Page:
Your style, especially in black & white, reminds me a lot of Local: an indie series by Oni Press, illustrated by Ryan Kelly and written by Brian Wood. Your own project, Ivy, shares a lot of similarities: a young woman in a transitional phase discovering herself in the milieu of a new world. There is an interesting undercurrent of Bildungsroman/self-exploration in your work. How much of Ivy (and some of your other works) draw from personal experience? Tell me a little more about Ivy and how it/she came about.

Ivy began years ago as straight-up autobiography, but when I stopped to consider the events in my own life I was writing about, it was a point in time where I'd done nothing but comics about myself for years and I was beginning to tire of it - the self-absorption, the need for "accuracy", the underlying idea that I was trying to make the readers LIKE ME. I reworked the storyline and removed the main character from "me" to this girl who was a sort of distillation of, how do I put it - not of who I was, but of how I felt most of the time as a person at that age. Anger. Impatience. Frustration. Insecurity. Once the character was no longer "me," I felt better about making her a little less likable, letting her make more mistakes.

Then I thought about why I was telling this story. It's an adventure story where the main focus is Ivy's interactions with the people in her life, and how she allows them to shape her. I asked myself what the message really was - and it's a hard one, it's that no one is going to come along and make your life magically better, no one but you will ultimately solve your problems, and most of your problems will never get solved. You just have to deal, adjust, move on, accept things and allow them to make you stronger. I wanted to write a book that I could've used desperately as a teen. When I was actually in high school, there were very few books that had a female protagonist to whom I could relate. All my favorite books starred boys. Things are starting to change now, but rather than sit and complain about it I decided to even out the balance with a book of my own.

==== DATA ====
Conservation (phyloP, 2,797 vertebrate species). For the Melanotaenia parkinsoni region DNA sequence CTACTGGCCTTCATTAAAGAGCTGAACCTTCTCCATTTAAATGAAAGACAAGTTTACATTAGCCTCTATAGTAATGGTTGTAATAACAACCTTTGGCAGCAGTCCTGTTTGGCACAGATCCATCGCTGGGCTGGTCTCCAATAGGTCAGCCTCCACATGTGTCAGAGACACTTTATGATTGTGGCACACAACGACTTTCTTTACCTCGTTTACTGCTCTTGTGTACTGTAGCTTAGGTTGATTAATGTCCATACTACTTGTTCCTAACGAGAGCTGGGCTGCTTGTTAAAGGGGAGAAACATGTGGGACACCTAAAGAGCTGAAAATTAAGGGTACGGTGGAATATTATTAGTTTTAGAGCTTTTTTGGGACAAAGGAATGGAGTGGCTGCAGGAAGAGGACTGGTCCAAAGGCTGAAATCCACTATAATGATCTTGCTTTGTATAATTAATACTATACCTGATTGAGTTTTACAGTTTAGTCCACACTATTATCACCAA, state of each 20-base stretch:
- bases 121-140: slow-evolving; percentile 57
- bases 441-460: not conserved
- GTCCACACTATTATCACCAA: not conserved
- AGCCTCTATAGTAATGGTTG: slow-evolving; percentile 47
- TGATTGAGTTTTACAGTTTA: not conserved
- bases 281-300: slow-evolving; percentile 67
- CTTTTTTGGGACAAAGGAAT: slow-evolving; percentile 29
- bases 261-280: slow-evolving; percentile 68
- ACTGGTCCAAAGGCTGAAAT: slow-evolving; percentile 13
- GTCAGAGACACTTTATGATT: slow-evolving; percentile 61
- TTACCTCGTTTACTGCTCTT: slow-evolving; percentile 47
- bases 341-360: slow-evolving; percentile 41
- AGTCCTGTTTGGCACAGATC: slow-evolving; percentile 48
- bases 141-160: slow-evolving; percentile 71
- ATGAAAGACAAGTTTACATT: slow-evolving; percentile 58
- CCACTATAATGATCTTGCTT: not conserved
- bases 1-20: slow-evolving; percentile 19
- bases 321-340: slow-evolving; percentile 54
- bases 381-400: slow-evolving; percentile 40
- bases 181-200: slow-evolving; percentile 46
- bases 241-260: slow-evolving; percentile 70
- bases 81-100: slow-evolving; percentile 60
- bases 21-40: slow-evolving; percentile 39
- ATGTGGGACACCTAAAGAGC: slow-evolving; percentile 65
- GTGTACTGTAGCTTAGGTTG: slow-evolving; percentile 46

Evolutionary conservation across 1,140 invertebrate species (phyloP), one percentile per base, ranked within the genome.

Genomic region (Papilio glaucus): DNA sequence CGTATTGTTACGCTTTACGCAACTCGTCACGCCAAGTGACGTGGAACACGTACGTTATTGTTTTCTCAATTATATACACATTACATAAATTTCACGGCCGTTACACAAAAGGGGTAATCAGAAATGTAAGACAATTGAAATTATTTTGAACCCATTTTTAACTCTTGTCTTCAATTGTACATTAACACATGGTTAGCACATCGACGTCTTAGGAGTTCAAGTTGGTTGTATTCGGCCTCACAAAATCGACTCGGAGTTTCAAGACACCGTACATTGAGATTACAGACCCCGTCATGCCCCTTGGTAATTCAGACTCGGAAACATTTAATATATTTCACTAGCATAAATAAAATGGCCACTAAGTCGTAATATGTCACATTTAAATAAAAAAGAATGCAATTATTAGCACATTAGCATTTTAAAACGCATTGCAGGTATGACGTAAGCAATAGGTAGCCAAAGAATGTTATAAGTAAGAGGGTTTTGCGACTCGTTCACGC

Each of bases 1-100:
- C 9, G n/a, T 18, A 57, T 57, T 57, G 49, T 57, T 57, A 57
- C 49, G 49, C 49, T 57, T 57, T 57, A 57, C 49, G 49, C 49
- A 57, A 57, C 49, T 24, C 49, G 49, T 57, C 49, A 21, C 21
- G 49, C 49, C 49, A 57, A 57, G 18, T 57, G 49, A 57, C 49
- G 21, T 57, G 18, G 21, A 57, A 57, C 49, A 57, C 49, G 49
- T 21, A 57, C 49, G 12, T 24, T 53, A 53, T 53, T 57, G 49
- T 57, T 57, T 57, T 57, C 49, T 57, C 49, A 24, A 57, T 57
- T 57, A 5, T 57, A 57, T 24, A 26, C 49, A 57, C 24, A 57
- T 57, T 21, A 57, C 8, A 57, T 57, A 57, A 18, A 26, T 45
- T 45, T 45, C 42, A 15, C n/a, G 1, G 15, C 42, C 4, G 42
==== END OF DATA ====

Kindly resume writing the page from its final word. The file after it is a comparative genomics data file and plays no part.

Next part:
Your illustrations are beautifully rendered. The color choice is vibrant, dreamlike and cartoony--setting fantastic moods. How do you illustrate? Pencil, cell, photoshop--a combination of mediums?

Thanks! I almost always ink my comics and illustrations on Bristol. I used to use a nib pen but now I use brush almost exclusively. Once inked, I scan in the drawings and clean them up in Photoshop, and if there's color that's where I add it. I'm not very skilled with paints.

What comics have you drawn for?

Hmm. I haven't worked on other peoples' titles. Generally if I'm not publishing my own comics, I'm contributing to anthologies. I've been included in Tugboat Press' Papercutter, on the Dark Horse Myspace Presents website, in the Missed Connections anthology, the Awesome anthology... the list goes on. I did a comics piece for the Girl Scouts of America this spring. It'll be in a young-teen handbook about being active in your community. I'm always looking for paying jobs, heh! But at the moment my highest priority is completing Ivy. I can't wait to see it published in one volume.

Thank you for your time and wise words Sarah. Best of luck in completing Ivy, I look forward to reading it in its entirety.

Sarah is a testament to independent art: the beauty of her creation and the hustle of her endeavors. Her eyes and ears are open to her contemporaries--something I have found most helpful in the advancement of my own work. Keep an eye out for Ivy and some of Sarah's other pieces. And be sure to support! Visit the site!